Josef Sýkora

* 1925  †︎ 2015

  • “They set everything up to make it look like I wanted to kill the president and place a bomb in Wallenstein Palace, where I’d been working since my release, when the government was in session. They interrogated so many people, heaps of them, it wasn’t until I got the interrogation documents that I found out that a lot of my fellow students who studied at the same school as me were also arrested, without me knowing anything about it. All that time, until I got the documents, I didn’t know that those people had been interrogated, I didn’t even know the names. Everyone gave me pretty good results, but you can tell that [the interrogators] were looking for an excuse, and they found the scapegoat that fitted the role.” (Q: “And you were preparing something?”) “No.”

  • “The trial took place on my name’s day, March 19th. Then I stayed about two days at Charles Square, then to a cell in Pankrác - there they grouped us into buses to various work destinations for each of the convicts. When the group for one bus was complete, everyone was given civvies to change into, because they didn’t want us to be in prison garb when they took us through town. They made it up like a tour bus, they would even have signs saying ‘Tour’ - and they were off to Jáchymov.”

  • “Right until the trial I didn’t know I was being held in Bartolomějská (State Security headquarters in Prague - transl.). I was in solitary confinement for several months. The interrogations there were pretty tough. Not that they’d beat me, when they threatened me, they would make as if to slap or hit me, but nothing happened. Mentally it was much worse. I don’t know if they put something in the food, but I felt so feeble. I knew the situation from radio, from Russia, how things went. So I said to myself: ‘You’re alone, you have to hold out, hold out at all costs.’ ”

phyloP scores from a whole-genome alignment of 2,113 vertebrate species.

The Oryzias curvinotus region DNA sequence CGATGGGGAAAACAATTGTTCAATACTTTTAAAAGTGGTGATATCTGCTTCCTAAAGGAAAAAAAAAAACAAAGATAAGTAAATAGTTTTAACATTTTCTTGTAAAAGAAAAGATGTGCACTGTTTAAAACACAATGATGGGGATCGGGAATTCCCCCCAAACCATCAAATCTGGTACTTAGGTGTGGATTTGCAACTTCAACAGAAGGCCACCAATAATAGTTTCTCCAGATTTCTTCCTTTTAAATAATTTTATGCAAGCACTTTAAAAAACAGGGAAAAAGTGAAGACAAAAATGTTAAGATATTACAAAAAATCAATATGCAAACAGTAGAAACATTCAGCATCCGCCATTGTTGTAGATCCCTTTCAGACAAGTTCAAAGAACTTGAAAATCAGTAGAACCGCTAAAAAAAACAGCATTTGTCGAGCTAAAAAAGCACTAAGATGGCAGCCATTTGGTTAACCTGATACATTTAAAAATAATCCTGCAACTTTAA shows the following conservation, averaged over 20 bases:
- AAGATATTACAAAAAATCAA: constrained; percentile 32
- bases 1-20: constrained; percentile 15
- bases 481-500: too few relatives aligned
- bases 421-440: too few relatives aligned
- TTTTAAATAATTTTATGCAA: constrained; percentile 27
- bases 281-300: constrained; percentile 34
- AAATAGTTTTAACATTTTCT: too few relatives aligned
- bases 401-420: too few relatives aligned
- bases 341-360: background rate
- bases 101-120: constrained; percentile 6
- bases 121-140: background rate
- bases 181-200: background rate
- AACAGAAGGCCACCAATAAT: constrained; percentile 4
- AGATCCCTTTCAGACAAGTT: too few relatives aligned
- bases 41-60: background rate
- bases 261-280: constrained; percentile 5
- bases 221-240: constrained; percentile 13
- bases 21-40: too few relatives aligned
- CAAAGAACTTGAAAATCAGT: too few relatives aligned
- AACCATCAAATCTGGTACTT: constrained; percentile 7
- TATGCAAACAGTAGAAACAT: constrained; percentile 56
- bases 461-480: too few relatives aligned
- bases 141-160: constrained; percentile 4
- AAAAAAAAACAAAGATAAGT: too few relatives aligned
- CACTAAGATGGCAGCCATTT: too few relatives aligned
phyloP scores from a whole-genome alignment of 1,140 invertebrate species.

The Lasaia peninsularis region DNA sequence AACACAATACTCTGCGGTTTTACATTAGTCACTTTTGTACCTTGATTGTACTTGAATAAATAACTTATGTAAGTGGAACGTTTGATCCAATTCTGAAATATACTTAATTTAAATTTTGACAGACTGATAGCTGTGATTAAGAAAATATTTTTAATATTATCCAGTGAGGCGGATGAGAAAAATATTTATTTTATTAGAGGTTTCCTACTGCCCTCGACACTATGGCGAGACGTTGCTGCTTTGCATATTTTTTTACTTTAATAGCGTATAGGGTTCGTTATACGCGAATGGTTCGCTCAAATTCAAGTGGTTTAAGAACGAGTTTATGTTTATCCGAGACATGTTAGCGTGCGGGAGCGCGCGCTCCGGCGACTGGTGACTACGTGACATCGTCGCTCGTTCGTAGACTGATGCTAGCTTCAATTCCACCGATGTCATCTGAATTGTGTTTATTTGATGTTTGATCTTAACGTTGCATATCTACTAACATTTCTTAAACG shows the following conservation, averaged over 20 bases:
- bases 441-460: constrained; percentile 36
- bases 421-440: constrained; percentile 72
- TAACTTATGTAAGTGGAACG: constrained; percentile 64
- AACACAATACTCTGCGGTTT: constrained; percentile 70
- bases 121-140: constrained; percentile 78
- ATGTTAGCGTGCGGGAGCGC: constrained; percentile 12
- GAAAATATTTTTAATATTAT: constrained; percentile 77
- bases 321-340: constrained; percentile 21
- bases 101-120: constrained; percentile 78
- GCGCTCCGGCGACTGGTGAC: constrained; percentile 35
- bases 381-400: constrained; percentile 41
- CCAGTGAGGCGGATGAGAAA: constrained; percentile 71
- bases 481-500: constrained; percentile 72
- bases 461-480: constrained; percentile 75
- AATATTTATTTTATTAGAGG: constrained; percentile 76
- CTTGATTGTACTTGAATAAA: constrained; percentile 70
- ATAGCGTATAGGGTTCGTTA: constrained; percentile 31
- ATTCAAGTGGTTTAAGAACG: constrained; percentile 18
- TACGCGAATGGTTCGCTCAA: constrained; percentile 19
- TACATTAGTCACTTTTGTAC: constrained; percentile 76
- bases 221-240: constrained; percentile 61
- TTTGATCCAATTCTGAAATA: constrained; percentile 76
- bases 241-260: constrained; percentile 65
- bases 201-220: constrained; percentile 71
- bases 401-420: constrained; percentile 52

• Full recordings
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    Bojanov, 24.07.2012

    duration: 02:20:01
    media recorded in project Stories of 20th Century
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They accused me of planning to assassinate members of the government and (President) Zápotocký

Sykora Josef dobovy orez.jpg (historic)
Josef Sýkora
photo: Martin Reichl

Josef Sýkora was born on the 25th of November 1925 in Bojanov, in the district of Chrudim. His family was rather poor, his father was a labourer, his mother was often ill, and so Josef was brought up by his grandfather, a forester. After his grandfather’s death, Josef took up the craft. He held the position until 1945, when he became enchanted by painting and decided to study the art. He was accepted to the Ukrainian Academy of Visual Arts in Prague. During his studies, he earned his keep as a crane operator at ČKD Praha (an important engineering firm - transl.). In 1953 he was arrested and interrogated in connection with the protests against the currency reform, although he did not take part in them. Although he was arrested by mistake, he had to give up his job at ČKD. He moved on to construction work with a company that was repairing Wallenstein Palace. In autumn 1953 he was arrested again and accused of establishing a seditious group in Bojanov, that he had been illegally gaining arms, and that he was planning to assassinate members of the government and President Zápotocký. The trial however only succeeded in proving he illegally possessed arms in his home, and he was sentenced to 16 months of prison. Exhausted by the interrogations, he fell ill and spent part of the time in a prison hospital, upon recovering he was transferred to Kutná Hora. After his release he worked in various labouring jobs. He also did painting. Josef Sýkora died in 2015.